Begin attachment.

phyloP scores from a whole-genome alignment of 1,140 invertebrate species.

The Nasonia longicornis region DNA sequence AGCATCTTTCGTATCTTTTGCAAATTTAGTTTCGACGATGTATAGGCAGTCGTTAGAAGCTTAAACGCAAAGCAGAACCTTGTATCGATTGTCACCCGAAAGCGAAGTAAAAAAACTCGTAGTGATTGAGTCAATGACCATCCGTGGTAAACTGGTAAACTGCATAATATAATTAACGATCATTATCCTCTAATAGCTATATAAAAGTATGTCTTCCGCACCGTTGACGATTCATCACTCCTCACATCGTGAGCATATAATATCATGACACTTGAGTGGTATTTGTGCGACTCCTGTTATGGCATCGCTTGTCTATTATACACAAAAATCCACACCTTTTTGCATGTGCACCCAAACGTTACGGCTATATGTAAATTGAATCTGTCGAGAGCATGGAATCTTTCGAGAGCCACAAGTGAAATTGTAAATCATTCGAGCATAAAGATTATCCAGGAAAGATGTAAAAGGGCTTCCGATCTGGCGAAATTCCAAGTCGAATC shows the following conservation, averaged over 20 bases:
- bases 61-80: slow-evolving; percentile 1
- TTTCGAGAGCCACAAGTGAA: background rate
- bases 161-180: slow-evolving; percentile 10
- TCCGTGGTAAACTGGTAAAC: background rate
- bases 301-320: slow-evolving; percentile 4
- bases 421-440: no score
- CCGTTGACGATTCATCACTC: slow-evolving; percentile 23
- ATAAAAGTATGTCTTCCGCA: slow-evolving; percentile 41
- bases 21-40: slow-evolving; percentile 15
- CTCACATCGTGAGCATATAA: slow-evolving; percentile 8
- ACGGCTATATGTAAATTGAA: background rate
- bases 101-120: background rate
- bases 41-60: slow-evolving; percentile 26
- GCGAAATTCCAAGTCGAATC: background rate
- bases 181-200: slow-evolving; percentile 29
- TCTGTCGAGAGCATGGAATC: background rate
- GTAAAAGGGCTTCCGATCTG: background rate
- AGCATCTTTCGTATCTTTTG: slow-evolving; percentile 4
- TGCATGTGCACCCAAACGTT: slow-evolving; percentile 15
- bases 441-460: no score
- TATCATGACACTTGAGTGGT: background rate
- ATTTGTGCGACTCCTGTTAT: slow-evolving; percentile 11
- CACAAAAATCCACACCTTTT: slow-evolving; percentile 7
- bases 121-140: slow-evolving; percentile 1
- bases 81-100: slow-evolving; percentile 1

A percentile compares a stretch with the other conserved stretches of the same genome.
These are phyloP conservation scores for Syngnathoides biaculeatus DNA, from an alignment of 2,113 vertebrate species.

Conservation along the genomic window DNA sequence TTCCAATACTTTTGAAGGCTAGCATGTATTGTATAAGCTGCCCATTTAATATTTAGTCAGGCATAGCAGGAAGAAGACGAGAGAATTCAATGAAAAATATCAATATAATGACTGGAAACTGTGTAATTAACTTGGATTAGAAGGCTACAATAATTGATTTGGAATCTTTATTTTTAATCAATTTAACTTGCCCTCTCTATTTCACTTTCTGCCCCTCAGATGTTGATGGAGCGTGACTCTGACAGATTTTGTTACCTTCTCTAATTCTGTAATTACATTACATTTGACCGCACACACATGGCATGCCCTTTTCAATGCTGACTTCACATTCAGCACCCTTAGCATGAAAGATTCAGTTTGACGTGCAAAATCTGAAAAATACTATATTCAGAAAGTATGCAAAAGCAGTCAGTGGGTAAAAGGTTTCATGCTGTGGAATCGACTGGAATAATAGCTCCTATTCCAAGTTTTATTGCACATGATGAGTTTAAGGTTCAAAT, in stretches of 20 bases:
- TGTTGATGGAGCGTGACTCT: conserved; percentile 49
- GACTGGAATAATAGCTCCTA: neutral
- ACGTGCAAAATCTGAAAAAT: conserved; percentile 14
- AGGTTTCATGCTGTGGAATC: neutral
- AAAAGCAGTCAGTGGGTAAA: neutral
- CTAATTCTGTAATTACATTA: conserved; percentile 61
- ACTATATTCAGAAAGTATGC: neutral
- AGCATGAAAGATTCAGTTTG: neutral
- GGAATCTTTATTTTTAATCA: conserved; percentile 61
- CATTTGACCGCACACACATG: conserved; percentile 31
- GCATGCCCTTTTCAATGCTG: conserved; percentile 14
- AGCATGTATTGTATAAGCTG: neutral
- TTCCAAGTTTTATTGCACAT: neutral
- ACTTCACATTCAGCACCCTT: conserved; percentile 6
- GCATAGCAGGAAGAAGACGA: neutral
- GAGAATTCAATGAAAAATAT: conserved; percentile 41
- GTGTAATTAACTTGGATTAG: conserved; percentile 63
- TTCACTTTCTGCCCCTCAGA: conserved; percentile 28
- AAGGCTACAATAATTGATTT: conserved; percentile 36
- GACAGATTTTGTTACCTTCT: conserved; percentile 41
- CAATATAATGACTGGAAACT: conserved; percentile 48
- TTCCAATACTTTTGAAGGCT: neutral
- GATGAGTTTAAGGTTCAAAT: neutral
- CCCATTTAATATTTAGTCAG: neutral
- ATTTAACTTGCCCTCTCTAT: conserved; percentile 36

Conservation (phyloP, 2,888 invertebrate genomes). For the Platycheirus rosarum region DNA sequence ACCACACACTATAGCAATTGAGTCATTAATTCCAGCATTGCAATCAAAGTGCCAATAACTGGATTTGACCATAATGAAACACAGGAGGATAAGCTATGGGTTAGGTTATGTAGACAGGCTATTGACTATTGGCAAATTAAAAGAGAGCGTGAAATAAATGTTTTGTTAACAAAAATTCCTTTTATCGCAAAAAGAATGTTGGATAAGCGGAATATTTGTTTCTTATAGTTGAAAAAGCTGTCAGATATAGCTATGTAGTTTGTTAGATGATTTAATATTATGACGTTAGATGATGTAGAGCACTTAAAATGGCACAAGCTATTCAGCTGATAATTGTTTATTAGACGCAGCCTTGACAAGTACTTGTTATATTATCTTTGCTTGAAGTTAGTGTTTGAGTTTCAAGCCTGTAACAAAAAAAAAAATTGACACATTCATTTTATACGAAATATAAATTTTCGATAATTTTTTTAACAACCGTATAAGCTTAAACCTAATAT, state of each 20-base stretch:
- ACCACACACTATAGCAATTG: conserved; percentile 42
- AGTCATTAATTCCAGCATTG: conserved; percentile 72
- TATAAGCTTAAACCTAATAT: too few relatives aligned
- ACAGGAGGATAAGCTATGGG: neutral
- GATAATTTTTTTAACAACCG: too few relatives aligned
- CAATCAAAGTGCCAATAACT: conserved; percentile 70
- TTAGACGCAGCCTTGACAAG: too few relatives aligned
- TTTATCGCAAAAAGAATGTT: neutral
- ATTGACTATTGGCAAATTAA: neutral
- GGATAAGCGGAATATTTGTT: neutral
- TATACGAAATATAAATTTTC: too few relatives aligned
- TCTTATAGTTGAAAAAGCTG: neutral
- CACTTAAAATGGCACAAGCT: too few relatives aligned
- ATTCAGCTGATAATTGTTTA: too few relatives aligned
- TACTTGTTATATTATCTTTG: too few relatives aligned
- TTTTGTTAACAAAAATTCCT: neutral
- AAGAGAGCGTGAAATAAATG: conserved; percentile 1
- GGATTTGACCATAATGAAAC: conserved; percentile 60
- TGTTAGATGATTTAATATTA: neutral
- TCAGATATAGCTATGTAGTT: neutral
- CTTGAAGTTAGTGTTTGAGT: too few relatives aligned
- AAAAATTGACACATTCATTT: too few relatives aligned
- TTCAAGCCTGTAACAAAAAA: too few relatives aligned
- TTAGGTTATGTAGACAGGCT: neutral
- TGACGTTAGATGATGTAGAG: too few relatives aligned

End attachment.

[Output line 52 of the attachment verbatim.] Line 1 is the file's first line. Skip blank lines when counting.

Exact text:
- TTCCAATACTTTTGAAGGCT: neutral